Abstract Escape of cerebrospinal fluid from the ear is indicative of pathologic communication between the subarachnoid space and temporal bone. Leakage is usually a result of temporal bone fractures and occasionally follows surgical trauma or infection. However, in the absence of trauma or infection, and in the light of present knowledge of temporal bone embryology, the rare possibility of congenital dehiscences responsible for "liquor tympanum" must be considered. The purpose of this presentation is to discuss the conditions responsible for cerebrospinal otorrhea, the mechanism involved, complications which may ensue, and to develop further the concept of congenital pathogenesis. Fractures of the temporal bone accompanied by dural tears are the commonest causes of cerebrospinal otorrhea.1 Distinction must be made between instances in which there is an intact tympanic membrane and those in which the membrane is ruptured. The latter, occurring in the presence of an existing otitis media or where an References 1. Grove, W. E.: The Otoneurology of Head Injuries, Including Temporal Bone Fractures , Vol. 2, Chap. 32, Otolaryngology , Hagerstown, Md. W. F. Prior Co., Inc., 1958. 2. Schneider, R. C., and Tytus, J. S.: Ann. Surg. 142:938, 1955.Crossref 3. Morley, T. P., and Hetherington, R. F.: Surg. Gynec. & Obst. 104:88, 1957. 4. Bast, T. H., and Anson, B. J.: The Temporal Bone and the Ear , Springfield, Ill., Charles C Thomas, Publisher, 1949. 5. Brunner, H.: Intracranial Complications of Ear, Nose and Throat Infections , Chicago, Year Book Publishers, Inc., 1946.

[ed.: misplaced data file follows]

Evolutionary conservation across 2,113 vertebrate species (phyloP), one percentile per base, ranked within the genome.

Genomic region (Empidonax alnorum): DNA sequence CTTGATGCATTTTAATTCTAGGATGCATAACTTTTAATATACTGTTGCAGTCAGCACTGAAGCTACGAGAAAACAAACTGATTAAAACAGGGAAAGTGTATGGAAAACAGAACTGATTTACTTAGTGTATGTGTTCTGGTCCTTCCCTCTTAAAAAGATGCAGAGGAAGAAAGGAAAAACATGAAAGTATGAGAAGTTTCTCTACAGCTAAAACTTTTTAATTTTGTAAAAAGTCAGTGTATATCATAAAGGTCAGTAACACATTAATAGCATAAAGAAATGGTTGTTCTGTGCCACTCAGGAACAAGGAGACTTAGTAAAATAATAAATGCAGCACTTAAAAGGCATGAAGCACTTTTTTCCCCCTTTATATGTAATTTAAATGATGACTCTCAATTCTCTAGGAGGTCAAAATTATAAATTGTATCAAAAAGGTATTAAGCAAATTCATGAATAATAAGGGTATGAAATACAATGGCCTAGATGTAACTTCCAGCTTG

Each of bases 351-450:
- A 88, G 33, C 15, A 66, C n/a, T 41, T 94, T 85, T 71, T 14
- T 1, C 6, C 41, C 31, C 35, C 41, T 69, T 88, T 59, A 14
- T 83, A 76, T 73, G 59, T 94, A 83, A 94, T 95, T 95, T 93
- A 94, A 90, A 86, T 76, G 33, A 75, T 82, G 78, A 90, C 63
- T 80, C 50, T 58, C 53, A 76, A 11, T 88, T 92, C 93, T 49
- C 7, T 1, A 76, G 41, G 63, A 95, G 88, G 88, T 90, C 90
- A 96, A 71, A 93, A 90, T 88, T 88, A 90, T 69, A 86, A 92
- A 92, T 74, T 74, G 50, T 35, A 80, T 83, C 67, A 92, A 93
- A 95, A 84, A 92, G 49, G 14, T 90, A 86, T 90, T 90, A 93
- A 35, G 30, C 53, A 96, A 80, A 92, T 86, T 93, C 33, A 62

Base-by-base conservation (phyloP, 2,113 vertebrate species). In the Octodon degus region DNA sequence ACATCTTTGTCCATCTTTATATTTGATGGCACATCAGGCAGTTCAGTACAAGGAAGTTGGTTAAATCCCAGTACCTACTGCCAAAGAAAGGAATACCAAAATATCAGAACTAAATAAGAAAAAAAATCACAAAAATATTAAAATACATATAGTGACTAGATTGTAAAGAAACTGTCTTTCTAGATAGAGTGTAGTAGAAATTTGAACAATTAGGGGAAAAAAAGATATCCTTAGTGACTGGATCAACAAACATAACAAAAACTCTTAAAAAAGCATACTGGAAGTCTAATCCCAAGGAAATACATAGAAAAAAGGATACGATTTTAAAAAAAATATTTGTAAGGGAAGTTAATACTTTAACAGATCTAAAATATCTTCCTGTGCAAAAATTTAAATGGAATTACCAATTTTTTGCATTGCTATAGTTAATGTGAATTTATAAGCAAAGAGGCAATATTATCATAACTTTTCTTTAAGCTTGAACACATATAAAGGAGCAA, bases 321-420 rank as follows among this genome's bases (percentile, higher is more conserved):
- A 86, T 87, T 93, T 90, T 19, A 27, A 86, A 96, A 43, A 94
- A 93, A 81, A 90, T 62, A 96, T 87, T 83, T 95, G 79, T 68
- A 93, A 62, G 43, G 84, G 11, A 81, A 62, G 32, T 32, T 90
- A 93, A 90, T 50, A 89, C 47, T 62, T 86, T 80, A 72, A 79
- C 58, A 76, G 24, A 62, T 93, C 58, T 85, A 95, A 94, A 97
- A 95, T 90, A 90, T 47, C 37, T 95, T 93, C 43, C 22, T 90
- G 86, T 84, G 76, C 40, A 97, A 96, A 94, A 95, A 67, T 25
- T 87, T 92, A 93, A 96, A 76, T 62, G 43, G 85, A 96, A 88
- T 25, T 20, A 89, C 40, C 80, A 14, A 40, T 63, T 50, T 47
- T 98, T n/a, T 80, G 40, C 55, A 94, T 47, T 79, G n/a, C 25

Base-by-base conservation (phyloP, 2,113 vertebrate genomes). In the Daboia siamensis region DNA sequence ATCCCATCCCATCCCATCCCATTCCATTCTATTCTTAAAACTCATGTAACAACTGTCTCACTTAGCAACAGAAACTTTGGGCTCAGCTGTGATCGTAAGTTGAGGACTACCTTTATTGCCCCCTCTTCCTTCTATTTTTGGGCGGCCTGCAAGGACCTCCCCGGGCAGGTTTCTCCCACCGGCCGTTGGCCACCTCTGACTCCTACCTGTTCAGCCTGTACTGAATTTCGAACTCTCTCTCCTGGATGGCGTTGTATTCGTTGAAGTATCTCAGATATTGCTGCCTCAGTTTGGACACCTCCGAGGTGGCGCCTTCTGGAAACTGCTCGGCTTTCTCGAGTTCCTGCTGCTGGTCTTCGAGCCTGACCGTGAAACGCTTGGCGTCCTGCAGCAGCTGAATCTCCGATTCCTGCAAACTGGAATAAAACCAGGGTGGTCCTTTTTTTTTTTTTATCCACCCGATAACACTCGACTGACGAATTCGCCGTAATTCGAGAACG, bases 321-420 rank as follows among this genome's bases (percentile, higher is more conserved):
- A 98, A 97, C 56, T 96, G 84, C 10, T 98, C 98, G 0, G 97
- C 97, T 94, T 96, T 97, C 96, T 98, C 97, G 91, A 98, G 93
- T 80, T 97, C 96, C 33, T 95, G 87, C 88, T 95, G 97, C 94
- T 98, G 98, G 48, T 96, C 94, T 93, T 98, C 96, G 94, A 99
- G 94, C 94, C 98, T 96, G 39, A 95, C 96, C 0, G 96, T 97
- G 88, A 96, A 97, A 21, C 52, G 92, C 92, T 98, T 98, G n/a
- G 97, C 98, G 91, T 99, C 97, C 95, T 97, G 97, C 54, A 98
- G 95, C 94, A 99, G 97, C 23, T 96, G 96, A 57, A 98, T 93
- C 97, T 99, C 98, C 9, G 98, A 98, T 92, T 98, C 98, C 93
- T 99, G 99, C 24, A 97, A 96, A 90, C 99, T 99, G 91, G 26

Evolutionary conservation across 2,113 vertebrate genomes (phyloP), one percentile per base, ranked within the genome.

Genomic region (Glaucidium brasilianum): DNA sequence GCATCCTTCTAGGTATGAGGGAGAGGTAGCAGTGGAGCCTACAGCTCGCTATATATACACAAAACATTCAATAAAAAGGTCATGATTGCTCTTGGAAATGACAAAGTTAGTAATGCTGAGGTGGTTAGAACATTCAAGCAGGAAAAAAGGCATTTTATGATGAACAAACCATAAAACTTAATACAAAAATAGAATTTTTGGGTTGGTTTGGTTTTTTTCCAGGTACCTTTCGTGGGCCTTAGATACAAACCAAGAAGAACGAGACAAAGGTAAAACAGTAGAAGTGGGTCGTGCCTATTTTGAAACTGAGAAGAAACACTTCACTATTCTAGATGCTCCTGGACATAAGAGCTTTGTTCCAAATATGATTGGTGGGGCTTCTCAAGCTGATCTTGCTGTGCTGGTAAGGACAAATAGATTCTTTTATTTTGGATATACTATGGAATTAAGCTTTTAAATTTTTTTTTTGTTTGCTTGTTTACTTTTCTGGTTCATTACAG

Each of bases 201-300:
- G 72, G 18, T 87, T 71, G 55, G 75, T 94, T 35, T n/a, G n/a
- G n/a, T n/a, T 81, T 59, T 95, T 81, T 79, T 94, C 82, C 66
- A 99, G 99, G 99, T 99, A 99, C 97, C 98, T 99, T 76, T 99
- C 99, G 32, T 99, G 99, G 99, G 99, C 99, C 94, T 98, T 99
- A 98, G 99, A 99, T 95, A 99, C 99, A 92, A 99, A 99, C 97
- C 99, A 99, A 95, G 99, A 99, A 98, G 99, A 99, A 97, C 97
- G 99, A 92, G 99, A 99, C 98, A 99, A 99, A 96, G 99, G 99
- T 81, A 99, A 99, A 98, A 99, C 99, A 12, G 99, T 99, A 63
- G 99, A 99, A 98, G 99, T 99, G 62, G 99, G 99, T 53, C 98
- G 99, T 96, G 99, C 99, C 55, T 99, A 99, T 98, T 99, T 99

A.M.A. Archives of Otolaryngology – American Medical Association
Published: Dec 1, 1959